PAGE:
Saturday, March 13, 2010

Let Us Write a New Chapter

RCL Lent 4C
14 March 2010

Saint Faith’s Anglican Church
Vancouver BC

[Joshua 5.9-12 is the focus text with reference to 2 Corinthians 5.16-21 at the end.]

After forty years of wandering through the desert wastes of Sinai and the dry lands to the east of the Jordan River, the people of Israel finally entered the land promised by God to Abraham and his descendants. During these forty years the people had experienced the ups and downs that we can easily imagine as thousands of people, grouped in tribal units, negotiate the distances and the challenges of a flight from slavery and a search for a home. Despite their experience of the Exodus, despite their experience of the giving of the Torah, despite God’s gracious provision of food and drink, the people were not united. When Moses died on the other side of the Jordan, it would have been easy for the tribes to split and go their separate ways. No doubt there were clans that slipped away from the main group, individual families that had had enough of quail and manna and dust and the threats from other peoples into whose lands the Israelites were entering.

Into the vacuum created by the deaths of Moses, Aaron and the first generation of those who had fled Pharaoh’s Egypt stepped Joshua and a new generation of leaders. Their scouts reported on the richness of the land before them and the fear that the inhabitants had of the approaching Israelites. Joshua made a fateful decision. Using the Ark of the Covenant as a symbolic focal point for the tribes, Joshua and his allies led the people across the Jordan River --- on dry ground just as the Israelites had crossed the Reed Sea in advance of Pharaoh’s armies.

According to the account in the Book of Joshua, the people find themselves at a place that will come to be known as Gilgal, a name derived from the Hebrew word meaning ‘to roll’ or ‘to roll away’. The shame of their slavery at the hands of the Egyptians, the blemish of their failure to trust in God’s purposes for them and the taint of their various forays into idolatry have all been ‘rolled away’ in the sight of God and, soon, in the sight of the various peoples who inhabit the land of Canaan. It is here at Gilgal that they enact two rituals that symbolize that the time of wandering has come to an end and a new phase in the life of Israel has begun, a time that will focus on the acquisition of the land and the establishment of Israelite control.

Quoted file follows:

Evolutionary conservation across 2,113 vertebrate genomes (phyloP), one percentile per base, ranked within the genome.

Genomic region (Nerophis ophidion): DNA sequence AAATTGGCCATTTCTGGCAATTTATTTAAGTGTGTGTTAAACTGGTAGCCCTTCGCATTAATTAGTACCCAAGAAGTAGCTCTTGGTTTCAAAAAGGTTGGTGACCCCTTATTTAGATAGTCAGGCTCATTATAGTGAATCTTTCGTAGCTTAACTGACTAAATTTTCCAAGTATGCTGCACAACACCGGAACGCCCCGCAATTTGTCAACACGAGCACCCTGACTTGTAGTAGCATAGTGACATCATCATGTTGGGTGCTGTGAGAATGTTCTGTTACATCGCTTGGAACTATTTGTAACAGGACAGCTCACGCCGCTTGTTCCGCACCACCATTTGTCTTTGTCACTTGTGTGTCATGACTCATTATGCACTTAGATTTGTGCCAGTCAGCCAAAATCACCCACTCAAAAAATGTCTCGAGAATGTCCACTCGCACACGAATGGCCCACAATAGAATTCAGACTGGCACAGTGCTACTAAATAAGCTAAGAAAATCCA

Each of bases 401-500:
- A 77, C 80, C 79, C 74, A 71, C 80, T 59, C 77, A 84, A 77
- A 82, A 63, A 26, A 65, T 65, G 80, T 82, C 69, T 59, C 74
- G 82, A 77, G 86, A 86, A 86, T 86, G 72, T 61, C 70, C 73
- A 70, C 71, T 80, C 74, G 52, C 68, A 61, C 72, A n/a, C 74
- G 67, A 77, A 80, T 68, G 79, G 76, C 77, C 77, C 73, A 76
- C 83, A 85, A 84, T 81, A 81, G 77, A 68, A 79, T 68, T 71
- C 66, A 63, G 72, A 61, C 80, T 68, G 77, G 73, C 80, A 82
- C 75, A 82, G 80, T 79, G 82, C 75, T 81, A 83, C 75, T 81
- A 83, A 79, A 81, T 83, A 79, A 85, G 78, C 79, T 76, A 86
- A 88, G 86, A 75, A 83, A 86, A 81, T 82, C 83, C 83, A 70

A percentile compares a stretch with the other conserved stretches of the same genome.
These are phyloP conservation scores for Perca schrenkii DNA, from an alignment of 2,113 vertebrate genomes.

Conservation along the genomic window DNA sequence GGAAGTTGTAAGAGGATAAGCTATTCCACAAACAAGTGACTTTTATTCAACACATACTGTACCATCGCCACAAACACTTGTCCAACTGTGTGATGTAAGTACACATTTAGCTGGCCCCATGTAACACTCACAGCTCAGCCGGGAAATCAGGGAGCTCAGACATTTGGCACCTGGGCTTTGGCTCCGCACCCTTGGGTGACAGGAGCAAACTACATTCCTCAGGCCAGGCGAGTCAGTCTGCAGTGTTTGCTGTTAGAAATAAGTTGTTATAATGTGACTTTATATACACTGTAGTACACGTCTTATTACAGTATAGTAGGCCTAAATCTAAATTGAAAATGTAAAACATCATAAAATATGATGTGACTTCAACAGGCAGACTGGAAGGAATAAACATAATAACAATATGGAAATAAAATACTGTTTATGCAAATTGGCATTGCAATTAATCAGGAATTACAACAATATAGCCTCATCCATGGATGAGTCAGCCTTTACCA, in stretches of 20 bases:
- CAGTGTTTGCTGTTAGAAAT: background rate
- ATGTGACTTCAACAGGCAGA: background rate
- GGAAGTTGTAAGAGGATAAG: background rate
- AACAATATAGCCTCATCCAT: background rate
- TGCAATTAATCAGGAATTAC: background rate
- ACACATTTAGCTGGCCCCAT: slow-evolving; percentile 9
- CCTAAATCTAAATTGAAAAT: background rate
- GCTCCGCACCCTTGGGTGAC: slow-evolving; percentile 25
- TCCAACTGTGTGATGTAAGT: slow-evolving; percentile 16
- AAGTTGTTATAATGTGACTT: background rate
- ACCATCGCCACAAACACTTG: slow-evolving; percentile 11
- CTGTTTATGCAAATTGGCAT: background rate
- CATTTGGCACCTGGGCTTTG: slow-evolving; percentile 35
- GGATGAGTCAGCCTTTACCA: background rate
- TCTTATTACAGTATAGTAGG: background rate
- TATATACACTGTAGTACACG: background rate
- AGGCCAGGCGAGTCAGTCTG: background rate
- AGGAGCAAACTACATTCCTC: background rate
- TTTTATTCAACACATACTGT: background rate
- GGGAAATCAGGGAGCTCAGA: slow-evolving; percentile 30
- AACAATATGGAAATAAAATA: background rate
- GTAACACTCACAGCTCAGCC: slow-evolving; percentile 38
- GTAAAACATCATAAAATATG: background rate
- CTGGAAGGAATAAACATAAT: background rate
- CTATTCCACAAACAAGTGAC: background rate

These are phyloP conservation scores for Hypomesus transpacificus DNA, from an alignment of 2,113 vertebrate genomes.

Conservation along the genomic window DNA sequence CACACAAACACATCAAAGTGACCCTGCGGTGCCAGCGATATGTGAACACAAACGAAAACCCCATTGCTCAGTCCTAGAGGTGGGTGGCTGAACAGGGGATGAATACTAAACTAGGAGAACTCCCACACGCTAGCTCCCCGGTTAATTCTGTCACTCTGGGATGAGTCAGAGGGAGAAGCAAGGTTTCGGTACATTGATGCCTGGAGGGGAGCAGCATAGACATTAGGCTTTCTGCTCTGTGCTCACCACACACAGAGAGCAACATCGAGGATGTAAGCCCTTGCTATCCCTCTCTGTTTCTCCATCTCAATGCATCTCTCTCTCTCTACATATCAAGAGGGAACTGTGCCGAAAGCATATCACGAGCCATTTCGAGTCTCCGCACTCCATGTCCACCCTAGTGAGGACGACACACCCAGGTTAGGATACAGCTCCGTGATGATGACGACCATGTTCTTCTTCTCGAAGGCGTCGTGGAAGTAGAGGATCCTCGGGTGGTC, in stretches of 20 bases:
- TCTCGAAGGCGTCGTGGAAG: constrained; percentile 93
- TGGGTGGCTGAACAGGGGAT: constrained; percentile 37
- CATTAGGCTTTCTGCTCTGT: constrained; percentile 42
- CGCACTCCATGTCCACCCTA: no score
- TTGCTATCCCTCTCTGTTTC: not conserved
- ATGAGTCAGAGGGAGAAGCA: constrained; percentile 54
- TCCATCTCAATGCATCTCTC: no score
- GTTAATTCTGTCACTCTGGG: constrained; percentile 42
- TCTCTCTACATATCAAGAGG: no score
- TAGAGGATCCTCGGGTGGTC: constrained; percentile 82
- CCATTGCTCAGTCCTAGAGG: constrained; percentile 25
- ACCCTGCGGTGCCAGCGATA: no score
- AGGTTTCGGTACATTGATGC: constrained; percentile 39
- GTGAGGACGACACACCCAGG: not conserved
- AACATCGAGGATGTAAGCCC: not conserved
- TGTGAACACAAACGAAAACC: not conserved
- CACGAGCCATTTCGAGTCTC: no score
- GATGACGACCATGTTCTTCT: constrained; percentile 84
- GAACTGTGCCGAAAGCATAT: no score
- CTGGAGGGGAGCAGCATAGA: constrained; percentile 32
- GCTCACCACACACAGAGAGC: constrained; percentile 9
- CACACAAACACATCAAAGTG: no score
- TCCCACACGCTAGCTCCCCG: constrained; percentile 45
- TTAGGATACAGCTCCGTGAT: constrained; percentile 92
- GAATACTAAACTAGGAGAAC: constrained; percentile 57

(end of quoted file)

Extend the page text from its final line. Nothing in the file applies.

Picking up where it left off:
The first of the two rituals precedes our reading today. Joshua orders that all the males be circumcised in keeping with God’s commandment to Abraham as a sign of the covenant. For whatever reason this ritual has not been practiced during the wilderness journey and it is inconceivable that the people embark on their settlement of Canaan without fulfilling this commandment. It is this act, this re-commitment to the covenant, that occasions God’s words to Joshua that begin our reading today: “The LORD said to Joshua, ‘Today I have rolled away from you the disgrace of Egypt.’”

We then hear of the second ritual: the keeping of the feast of Pesach, the festival of unleavened bread. This ritual represents an act of thanksgiving to God for the gift of the land and its produce. As they celebrate this feast, the manna and quail that fed the people of Israel during their wanderings in the wilderness cease, as if to symbolize that the responsibility of feeding themselves has now been put into their hands. This land has come into their hands as God’s gift, God’s faithfulness to the promise made to Abraham and Sarah, but it comes with the obligation to work, to till the land and to care for what God has bestowed.

Up to this point in the story of the people of Israel as narrated in the Hebrew Bible, there have been several chapters. In the first chapter God chooses Abraham and Sarah to be the forebears of a new people, dedicated to God, who will be as numerous as the sands of the shore and the stars in the heavens. In the second chapter Abraham and Sarah’s descendants travel to the land of Egypt to escape famine in Canaan only to end up eventually slaves to the Egyptians who once welcomed them. In the third chapter Moses is raised up by God to free the people of Israel and to lead them back to the land of Canaan so that they can live out the promise made to their forebears. Now they begin a fourth chapter of their saga, a saga that will eventually include you and me as recipients of God’s promises made so many generations ago.